The seven facilities within the biosciences core offer services and tools including Cell/Tissue Culture, Histology, Microscopy, Genomics, Microbiology, Flow Cytometry, and Mass Spectrometry.

Designated laboratories

Designated laboratories

The department houses a number of highly specialist designated laboratories which adhere to strict Home Office , AAALAC and college requirements. 

These highly restricted laboratories are controlled in access, have a strict training regime and require office licences to be granted prior to work commencing, on top of the otherwise required standard operating procedures and risk assessments. The laboratories are managed and housed within the department who work closely with the central CBS facility and the Home office to ensure that the facilities are running to the highest standards and that all licences and training is up to date and authorised.

Molecular Bioengineering Teaching laboratory


The home of the Molecular Bioengineering teaching laboratory

RCS1, 108

Equipt with all specialist equipment and support led by Joel Eustaquio



The definition of biological material includes biological agents, such as:

  • cell cultures
  • viruses
  • bacteria
  • fungi
  • protozoa
  • prions

and substances that do or are likely to contain such biological agents, with harmful properties including:

  • pathogenicity and virulence
  • allergenicity
  • oncogenicity
  • biotoxicity


Managing biosafety and biosecurity

Biorisk management covers the processes and steps for researchers and students to take to control risks of:

  • direct or indirect exposure of people to harmful biological materials
  • releasing environmentally harmful biological materials
  • malicious use of pathogens and biotoxins
To start work with Biologicals you must:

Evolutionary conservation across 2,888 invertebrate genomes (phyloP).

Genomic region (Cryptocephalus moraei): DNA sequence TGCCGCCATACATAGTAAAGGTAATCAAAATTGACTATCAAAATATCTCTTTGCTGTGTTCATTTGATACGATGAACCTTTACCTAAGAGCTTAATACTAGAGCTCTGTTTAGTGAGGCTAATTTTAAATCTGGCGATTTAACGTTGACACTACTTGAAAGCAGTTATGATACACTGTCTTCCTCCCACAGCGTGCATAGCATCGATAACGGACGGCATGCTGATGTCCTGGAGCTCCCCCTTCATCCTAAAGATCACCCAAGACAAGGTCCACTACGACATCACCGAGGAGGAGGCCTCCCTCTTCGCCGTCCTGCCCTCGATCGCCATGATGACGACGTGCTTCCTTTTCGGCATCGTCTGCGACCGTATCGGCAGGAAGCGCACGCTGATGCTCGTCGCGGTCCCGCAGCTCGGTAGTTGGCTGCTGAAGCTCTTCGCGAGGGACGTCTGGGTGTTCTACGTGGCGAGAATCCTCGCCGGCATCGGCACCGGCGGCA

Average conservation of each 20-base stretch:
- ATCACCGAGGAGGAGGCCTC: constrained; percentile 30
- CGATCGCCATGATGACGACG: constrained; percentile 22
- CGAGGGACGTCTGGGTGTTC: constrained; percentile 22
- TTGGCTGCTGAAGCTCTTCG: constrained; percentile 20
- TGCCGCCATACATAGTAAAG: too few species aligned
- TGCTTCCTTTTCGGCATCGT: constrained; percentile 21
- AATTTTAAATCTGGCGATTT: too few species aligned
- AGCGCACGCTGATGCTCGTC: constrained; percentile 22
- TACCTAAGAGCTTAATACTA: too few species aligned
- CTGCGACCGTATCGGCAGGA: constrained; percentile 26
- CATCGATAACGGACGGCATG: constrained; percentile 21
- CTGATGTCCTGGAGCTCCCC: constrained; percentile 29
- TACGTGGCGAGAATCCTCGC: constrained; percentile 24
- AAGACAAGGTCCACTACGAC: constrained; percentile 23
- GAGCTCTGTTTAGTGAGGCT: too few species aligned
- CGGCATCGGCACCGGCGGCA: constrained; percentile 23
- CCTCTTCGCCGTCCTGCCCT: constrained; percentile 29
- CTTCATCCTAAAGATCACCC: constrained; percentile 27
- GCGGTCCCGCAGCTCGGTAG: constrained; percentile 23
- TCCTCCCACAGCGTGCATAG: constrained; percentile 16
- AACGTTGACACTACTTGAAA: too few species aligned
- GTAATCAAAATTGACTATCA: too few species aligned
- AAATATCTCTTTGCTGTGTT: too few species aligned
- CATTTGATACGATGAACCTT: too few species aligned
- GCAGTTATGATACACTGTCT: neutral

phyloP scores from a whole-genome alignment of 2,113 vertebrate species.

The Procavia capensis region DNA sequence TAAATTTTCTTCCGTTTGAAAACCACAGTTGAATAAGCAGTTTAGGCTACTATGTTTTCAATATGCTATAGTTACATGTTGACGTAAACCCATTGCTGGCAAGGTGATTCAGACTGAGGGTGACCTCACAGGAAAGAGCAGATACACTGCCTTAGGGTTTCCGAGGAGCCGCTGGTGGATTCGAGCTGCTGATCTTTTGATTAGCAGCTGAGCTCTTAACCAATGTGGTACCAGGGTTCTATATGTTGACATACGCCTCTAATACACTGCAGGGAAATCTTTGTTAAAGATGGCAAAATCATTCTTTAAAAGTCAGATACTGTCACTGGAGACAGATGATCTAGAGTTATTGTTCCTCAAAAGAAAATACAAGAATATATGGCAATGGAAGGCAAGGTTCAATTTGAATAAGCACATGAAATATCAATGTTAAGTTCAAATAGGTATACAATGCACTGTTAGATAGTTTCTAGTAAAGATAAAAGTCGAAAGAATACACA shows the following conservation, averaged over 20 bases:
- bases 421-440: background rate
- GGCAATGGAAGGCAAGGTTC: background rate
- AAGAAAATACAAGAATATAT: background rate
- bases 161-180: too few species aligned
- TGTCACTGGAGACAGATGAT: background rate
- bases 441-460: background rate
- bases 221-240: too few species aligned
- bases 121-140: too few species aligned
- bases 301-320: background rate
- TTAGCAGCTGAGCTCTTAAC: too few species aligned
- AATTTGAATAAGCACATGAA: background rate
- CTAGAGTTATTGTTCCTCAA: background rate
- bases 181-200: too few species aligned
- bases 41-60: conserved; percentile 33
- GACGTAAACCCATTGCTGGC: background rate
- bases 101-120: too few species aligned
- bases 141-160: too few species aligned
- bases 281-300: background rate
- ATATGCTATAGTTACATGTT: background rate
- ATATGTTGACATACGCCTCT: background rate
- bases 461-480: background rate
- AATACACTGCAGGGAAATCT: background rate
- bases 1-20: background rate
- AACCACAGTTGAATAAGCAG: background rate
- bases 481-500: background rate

1. Visit and make sure you download the last version of the relevant risk assessments for biological and chemical risks. The Bio1 form is the generic biological risk assessment form and covers tissue, cells, body fluids and excreta both genetically modified (GM), and non-GM.
  2. Visit to download the relevant chemical risk assessment if needed
  3. Fill the forms and send to Miguel Hermida for review. You might be asked to modify it accordingly before it is approved by the Department’s BSO
  4. Create a RADAR entry for the relevant risk type. These entries must be submitted by the PI. Instructions can be found here:,I%20want%20to...%3F,-Expand%20all

Register details about you and your work - RADAR

You must register and maintain details about you and your work with the University's Biosafety team if you are a staff member, student or visitor whose work could potentially expose you to hazardous biological material and complete the mandatory and any optional biosafety training modules available from our training webpage. Biological safety | Administration and support services | Imperial College London

Investigators must submit risk assessments (Bio1) of their work with human pathogens, specific animal pathogens, other potenitally infectious materials, genetically modified organisms and biotoxins for review, registration and regulator notification before work can start.